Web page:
By assisting member cooperatives in selling dairy products overseas, CWT is having a significant impact on every dairy farmers milk check. Analysis of CWT activity by Dr. Scott Brown, University of Missouri, indicates that CWT-assisted shipments of American cheese and butter as of September 30, 2012, have added an average of 43 cents per hundredweight of milk to the payments received by dairy farmers from first handlers.
68% of American cheese exports
Through the end of October 2012, CWT has assisted 10 member cooperatives in selling 106.3 million pounds of Cheddar, Monterey Jack, and Gouda cheese and 61.4 million pounds of butter and AMF to 36 different destinations. By providing assistance on basic commodities, the dollars dairy farmers representing 70% of U.S. milk production are investing are having the most direct, positive impact on farm-level milk prices as Dr. Brown’s analysis shows.
The graph to the left shows the distribution of the cheese CWT has assisted members in selling through the October 2012. Asia accounts for 42.5% of the cheese sold with sales to Japan 65% of that total. The Middle East ranks second at 23.8% of CWT-assisted cheese sales and Saudi Arabia makes up 36% of those sales.
94% of the cheese CWT has helped members sell through October 2012 is scheduled to be shipped and delivered before the end of the year.
63% of butter exports
Since CWT added butter and anhydrous milk fat (AMF) to the active list of products CWT is assisting members in selling overseas, 165 sales to 25 countries totaling 61.3 million pounds have been made. Considering that there is a reported world surplus of butterfat, CWT support of these sales has been a key factor in achieving this level of sales activity.
As the graph on the right shows, where CWT-assisted butter has been sold is very different from CWT-assisted cheese sales. The Middle East accounts for almost 73% of all butter sales while sales in Asia were 8.7% of the total. North Africa makes up 14.2% of all sales.
Of the 44.1 million pounds of butter sold in the Middle East, 28.8% has gone or will go to Saudi Arabia. Egypt’s 13% share is equal to 5.7 million pounds of the butter sales to that region.
In North Africa, Morocco makes up 90% of the 8.5 million pounds of CWT-assisted sales to that region.
CWT: A major factor in keeping supply in line with demand
Through the end of July, the 60.7 million pounds of CWT-assisted cheese shipped made up 68.4% of U.S. American cheese exports and 16.9% of all U.S. cheese exports. During the same period, the 47.1 million pounds of CWT-assisted butter shipped made up 62.6% of U.S. butter exports. And, essentially all of that butter is at the world standard of 82% butterfat content.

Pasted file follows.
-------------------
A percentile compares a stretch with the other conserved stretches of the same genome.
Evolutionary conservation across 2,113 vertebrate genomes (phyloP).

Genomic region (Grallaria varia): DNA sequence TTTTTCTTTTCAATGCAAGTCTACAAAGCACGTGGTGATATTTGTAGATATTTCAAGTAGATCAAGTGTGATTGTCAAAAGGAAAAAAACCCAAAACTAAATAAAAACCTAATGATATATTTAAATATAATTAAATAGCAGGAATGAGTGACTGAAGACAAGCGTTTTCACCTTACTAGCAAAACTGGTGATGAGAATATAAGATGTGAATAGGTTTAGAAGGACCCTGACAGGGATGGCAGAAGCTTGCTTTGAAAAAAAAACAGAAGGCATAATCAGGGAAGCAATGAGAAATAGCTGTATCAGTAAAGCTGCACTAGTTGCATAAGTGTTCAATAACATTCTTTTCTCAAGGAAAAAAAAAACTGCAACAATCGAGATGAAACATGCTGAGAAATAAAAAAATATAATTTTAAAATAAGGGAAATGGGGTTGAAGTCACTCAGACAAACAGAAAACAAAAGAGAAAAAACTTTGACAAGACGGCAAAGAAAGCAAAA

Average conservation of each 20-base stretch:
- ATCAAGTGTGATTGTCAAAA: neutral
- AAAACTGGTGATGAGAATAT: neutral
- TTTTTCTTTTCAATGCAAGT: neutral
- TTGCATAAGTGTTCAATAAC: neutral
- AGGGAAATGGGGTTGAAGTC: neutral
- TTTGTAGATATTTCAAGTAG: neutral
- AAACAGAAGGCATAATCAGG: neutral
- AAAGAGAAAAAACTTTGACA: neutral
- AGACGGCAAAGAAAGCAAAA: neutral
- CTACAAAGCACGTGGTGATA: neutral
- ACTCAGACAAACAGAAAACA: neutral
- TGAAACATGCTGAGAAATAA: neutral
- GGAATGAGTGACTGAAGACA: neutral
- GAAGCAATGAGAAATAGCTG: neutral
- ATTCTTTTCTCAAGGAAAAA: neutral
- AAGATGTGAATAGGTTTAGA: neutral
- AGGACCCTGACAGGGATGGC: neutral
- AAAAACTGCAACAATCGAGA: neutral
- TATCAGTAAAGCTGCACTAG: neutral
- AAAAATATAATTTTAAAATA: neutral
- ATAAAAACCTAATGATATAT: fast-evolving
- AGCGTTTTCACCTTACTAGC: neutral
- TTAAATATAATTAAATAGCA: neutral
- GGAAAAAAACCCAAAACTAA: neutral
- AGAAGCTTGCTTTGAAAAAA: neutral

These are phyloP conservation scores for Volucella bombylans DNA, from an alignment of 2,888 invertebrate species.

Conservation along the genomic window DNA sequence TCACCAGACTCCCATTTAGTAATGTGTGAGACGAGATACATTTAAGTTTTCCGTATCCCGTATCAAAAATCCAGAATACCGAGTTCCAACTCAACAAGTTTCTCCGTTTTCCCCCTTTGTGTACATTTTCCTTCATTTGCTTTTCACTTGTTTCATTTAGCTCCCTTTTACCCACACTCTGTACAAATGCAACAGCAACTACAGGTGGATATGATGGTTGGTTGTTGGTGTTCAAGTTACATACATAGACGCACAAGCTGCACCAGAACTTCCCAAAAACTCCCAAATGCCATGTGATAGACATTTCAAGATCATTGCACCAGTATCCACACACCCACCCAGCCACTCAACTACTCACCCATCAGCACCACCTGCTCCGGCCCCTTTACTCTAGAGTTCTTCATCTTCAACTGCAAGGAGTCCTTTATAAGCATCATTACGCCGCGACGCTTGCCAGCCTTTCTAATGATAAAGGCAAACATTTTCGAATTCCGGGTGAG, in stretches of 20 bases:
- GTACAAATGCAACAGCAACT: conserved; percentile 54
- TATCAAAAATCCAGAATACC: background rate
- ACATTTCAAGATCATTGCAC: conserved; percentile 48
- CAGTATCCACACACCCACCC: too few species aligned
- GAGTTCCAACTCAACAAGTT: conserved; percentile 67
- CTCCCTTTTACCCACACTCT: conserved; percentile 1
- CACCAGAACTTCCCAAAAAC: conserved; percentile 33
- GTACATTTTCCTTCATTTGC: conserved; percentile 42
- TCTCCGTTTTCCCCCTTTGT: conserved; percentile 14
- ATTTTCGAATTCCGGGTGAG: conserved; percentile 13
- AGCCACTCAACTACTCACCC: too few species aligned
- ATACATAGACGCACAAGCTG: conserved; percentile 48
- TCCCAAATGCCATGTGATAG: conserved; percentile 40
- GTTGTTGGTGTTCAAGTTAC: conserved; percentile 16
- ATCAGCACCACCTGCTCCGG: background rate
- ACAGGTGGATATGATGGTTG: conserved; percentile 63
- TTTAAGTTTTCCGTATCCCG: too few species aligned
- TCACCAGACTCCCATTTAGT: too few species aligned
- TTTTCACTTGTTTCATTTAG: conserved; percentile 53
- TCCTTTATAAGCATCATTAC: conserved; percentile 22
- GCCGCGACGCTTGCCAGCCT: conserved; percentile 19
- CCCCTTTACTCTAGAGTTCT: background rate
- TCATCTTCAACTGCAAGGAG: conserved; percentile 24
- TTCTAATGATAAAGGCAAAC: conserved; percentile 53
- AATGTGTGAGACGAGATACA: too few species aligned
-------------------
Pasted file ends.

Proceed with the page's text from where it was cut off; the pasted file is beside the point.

Through September, U.S. milk production is running 3.6 billion pounds ahead of last year, a 2.5% increase in production. In an industry where a one percent increase can cause milk prices to fall, this year’s level of growth could have resulted in even more dairy farmer economic stress.
Fortunately, CWT-assisted export sales of cheese, butter, AMF and whole milk powder through the end of October is the equivalent of 2.3 billion pounds of milk (on a milkfat basis) that has or will be going into foreign markets. So instead of an additional 3.6 billion pounds of milk coming onto the domestic market, thanks to CWT, that number is much more manageable.
Even after a new farm bill is passed and goes into effect, CWT will continue to play a critical role in helping to grow the stake that U.S. dairy farmers have made in the developing markets of Asia, the Middle East and North Africa.
Every member should get a member
Being an effective and consistent player in the world dairy market is critical to every dairy farmer and every dairy cooperative in the United States. Whether a cooperative exports products or not, the positive impact CWT has on sales of U.S. dairy products overseas has a positive impact on the domestic price for the products every cooperative sells.
In addition to cooperatives encouraging other cooperatives to join CWT, dairy farmers need to encourage other dairy farmers to pitch in. Chances are that if your neighbor is shipping his or her milk to a proprietary plan, they aren’t in CWT. Please take the time to ask them to join in.